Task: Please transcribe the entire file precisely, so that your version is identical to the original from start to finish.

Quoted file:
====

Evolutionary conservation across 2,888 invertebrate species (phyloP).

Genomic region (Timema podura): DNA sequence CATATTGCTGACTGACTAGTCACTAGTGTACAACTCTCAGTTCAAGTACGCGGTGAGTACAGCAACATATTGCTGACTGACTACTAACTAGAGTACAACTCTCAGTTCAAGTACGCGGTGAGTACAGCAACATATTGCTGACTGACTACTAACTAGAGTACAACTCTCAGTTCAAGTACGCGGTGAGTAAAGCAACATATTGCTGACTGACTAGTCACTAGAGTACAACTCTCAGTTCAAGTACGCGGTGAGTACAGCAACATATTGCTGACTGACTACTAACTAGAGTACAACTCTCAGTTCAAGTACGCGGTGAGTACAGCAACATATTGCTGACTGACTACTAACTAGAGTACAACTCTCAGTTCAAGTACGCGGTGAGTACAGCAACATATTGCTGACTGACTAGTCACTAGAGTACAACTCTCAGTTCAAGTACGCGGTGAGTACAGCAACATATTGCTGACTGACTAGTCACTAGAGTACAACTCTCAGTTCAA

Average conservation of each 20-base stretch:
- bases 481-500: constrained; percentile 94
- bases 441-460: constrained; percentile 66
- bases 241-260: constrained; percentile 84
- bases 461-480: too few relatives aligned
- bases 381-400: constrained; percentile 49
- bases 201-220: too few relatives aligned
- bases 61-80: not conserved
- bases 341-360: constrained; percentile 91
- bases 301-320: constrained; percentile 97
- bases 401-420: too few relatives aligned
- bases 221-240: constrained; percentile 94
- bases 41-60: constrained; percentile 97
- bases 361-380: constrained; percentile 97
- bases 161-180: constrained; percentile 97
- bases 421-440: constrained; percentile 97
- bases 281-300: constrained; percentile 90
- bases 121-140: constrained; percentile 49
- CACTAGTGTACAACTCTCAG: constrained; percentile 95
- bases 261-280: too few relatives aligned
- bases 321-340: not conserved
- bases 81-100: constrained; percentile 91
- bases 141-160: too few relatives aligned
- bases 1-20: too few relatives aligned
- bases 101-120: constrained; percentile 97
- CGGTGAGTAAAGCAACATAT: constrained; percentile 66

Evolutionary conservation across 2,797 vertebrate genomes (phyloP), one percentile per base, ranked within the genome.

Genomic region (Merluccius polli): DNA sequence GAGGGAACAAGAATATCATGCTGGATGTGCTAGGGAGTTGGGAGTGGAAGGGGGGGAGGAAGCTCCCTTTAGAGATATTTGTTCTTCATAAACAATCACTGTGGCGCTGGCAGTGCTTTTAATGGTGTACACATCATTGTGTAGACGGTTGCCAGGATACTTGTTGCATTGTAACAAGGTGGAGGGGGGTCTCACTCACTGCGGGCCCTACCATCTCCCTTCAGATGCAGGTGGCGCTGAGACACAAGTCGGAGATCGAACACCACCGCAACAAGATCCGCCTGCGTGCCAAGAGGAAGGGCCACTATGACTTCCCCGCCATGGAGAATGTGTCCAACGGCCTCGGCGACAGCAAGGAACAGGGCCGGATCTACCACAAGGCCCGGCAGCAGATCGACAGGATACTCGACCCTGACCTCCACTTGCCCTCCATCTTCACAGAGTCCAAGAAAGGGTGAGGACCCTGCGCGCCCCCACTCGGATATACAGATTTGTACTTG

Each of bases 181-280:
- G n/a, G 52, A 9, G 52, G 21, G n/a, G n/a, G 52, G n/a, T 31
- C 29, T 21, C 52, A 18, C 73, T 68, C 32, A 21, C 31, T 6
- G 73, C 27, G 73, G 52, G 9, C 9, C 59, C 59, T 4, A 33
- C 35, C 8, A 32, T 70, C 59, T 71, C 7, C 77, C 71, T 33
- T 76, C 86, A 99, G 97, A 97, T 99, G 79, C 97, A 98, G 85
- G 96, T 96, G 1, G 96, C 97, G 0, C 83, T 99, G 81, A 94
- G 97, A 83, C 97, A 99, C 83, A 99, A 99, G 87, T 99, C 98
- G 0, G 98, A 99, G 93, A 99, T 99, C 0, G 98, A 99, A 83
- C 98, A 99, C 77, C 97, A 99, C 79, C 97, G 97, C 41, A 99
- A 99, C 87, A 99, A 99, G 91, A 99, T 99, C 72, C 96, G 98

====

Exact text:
Evolutionary conservation across 2,888 invertebrate species (phyloP).

Genomic region (Timema podura): DNA sequence CATATTGCTGACTGACTAGTCACTAGTGTACAACTCTCAGTTCAAGTACGCGGTGAGTACAGCAACATATTGCTGACTGACTACTAACTAGAGTACAACTCTCAGTTCAAGTACGCGGTGAGTACAGCAACATATTGCTGACTGACTACTAACTAGAGTACAACTCTCAGTTCAAGTACGCGGTGAGTAAAGCAACATATTGCTGACTGACTAGTCACTAGAGTACAACTCTCAGTTCAAGTACGCGGTGAGTACAGCAACATATTGCTGACTGACTACTAACTAGAGTACAACTCTCAGTTCAAGTACGCGGTGAGTACAGCAACATATTGCTGACTGACTACTAACTAGAGTACAACTCTCAGTTCAAGTACGCGGTGAGTACAGCAACATATTGCTGACTGACTAGTCACTAGAGTACAACTCTCAGTTCAAGTACGCGGTGAGTACAGCAACATATTGCTGACTGACTAGTCACTAGAGTACAACTCTCAGTTCAA

Average conservation of each 20-base stretch:
- bases 481-500: constrained; percentile 94
- bases 441-460: constrained; percentile 66
- bases 241-260: constrained; percentile 84
- bases 461-480: too few relatives aligned
- bases 381-400: constrained; percentile 49
- bases 201-220: too few relatives aligned
- bases 61-80: not conserved
- bases 341-360: constrained; percentile 91
- bases 301-320: constrained; percentile 97
- bases 401-420: too few relatives aligned
- bases 221-240: constrained; percentile 94
- bases 41-60: constrained; percentile 97
- bases 361-380: constrained; percentile 97
- bases 161-180: constrained; percentile 97
- bases 421-440: constrained; percentile 97
- bases 281-300: constrained; percentile 90
- bases 121-140: constrained; percentile 49
- CACTAGTGTACAACTCTCAG: constrained; percentile 95
- bases 261-280: too few relatives aligned
- bases 321-340: not conserved
- bases 81-100: constrained; percentile 91
- bases 141-160: too few relatives aligned
- bases 1-20: too few relatives aligned
- bases 101-120: constrained; percentile 97
- CGGTGAGTAAAGCAACATAT: constrained; percentile 66

Evolutionary conservation across 2,797 vertebrate genomes (phyloP), one percentile per base, ranked within the genome.

Genomic region (Merluccius polli): DNA sequence GAGGGAACAAGAATATCATGCTGGATGTGCTAGGGAGTTGGGAGTGGAAGGGGGGGAGGAAGCTCCCTTTAGAGATATTTGTTCTTCATAAACAATCACTGTGGCGCTGGCAGTGCTTTTAATGGTGTACACATCATTGTGTAGACGGTTGCCAGGATACTTGTTGCATTGTAACAAGGTGGAGGGGGGTCTCACTCACTGCGGGCCCTACCATCTCCCTTCAGATGCAGGTGGCGCTGAGACACAAGTCGGAGATCGAACACCACCGCAACAAGATCCGCCTGCGTGCCAAGAGGAAGGGCCACTATGACTTCCCCGCCATGGAGAATGTGTCCAACGGCCTCGGCGACAGCAAGGAACAGGGCCGGATCTACCACAAGGCCCGGCAGCAGATCGACAGGATACTCGACCCTGACCTCCACTTGCCCTCCATCTTCACAGAGTCCAAGAAAGGGTGAGGACCCTGCGCGCCCCCACTCGGATATACAGATTTGTACTTG

Each of bases 181-280:
- G n/a, G 52, A 9, G 52, G 21, G n/a, G n/a, G 52, G n/a, T 31
- C 29, T 21, C 52, A 18, C 73, T 68, C 32, A 21, C 31, T 6
- G 73, C 27, G 73, G 52, G 9, C 9, C 59, C 59, T 4, A 33
- C 35, C 8, A 32, T 70, C 59, T 71, C 7, C 77, C 71, T 33
- T 76, C 86, A 99, G 97, A 97, T 99, G 79, C 97, A 98, G 85
- G 96, T 96, G 1, G 96, C 97, G 0, C 83, T 99, G 81, A 94
- G 97, A 83, C 97, A 99, C 83, A 99, A 99, G 87, T 99, C 98
- G 0, G 98, A 99, G 93, A 99, T 99, C 0, G 98, A 99, A 83
- C 98, A 99, C 77, C 97, A 99, C 79, C 97, G 97, C 41, A 99
- A 99, C 87, A 99, A 99, G 91, A 99, T 99, C 72, C 96, G 98